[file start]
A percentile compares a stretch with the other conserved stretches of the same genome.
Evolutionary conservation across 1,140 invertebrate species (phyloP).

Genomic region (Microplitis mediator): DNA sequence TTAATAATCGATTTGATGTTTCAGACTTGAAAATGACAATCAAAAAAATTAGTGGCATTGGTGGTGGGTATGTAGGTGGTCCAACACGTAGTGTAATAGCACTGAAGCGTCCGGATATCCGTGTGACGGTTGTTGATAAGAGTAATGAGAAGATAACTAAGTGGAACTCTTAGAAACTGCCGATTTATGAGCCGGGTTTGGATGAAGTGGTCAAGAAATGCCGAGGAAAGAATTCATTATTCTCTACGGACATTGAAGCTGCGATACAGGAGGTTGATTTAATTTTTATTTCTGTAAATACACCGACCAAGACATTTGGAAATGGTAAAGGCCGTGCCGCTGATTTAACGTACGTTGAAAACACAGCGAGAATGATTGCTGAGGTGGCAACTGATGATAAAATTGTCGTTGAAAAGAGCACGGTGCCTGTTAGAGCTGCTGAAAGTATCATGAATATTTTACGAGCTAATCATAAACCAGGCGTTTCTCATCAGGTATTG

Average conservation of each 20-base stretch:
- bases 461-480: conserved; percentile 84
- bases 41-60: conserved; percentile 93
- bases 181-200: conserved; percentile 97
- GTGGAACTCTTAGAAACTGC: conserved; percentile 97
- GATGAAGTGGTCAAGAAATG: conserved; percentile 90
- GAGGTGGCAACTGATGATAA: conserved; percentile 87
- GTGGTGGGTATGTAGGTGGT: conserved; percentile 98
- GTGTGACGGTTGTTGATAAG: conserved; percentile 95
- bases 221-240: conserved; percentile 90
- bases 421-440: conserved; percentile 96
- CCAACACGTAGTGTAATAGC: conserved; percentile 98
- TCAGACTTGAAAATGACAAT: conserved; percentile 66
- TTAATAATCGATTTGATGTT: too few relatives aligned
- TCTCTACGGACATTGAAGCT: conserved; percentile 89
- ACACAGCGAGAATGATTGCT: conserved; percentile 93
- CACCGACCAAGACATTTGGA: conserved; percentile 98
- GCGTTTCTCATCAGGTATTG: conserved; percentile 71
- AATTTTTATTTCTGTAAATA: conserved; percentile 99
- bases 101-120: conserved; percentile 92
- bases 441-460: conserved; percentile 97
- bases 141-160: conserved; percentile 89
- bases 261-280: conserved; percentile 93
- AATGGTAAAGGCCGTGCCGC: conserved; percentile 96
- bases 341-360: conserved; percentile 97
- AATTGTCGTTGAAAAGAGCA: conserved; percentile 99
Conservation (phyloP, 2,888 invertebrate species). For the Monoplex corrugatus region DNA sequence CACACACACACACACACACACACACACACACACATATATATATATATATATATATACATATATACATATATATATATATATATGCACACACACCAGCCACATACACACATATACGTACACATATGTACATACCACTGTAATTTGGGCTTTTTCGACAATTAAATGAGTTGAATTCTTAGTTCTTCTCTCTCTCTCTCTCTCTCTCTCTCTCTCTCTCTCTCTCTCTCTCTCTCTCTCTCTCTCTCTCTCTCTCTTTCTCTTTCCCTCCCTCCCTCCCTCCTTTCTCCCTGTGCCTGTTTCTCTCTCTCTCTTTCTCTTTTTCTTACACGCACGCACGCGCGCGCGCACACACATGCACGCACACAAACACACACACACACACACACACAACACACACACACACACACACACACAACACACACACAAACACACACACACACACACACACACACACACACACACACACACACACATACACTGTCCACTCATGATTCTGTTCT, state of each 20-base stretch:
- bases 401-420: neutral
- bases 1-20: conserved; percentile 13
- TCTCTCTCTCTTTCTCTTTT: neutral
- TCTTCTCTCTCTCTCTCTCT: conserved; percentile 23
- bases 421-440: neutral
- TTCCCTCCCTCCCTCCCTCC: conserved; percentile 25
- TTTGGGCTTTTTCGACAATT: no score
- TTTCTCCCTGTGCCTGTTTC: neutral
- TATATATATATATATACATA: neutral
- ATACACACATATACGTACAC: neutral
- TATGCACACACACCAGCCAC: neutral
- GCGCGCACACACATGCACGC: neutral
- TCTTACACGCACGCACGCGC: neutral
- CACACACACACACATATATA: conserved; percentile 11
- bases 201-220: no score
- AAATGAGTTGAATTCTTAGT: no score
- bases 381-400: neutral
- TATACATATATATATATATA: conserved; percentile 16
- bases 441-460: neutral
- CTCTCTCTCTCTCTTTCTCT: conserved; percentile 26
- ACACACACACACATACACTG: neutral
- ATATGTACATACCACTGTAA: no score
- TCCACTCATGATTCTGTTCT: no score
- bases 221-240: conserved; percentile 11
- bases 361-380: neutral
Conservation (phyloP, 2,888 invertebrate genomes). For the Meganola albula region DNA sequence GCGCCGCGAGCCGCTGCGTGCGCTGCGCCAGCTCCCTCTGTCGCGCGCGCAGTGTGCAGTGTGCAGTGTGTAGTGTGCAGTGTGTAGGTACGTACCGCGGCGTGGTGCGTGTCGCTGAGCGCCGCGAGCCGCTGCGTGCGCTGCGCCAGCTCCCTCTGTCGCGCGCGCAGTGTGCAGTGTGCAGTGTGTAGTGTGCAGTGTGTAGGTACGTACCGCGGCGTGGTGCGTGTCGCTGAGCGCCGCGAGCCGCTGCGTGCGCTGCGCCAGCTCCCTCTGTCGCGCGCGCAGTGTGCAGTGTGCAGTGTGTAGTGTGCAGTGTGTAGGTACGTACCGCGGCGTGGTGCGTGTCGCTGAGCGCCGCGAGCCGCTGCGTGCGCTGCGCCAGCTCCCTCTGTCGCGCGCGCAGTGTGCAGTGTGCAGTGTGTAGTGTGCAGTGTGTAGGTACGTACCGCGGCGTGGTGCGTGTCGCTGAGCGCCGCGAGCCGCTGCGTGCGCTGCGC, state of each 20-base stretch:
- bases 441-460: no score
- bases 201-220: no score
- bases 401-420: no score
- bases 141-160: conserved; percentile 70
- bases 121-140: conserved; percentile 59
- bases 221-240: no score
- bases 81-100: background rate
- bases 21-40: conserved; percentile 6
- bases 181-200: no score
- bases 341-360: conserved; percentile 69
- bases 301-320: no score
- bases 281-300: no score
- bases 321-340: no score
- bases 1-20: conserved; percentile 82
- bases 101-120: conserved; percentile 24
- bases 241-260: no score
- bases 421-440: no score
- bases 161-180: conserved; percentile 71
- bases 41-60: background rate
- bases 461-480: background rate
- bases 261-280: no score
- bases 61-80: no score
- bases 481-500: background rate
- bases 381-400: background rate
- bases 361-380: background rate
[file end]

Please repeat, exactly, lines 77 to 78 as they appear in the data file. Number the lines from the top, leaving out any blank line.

- bases 261-280: no score
- bases 61-80: no score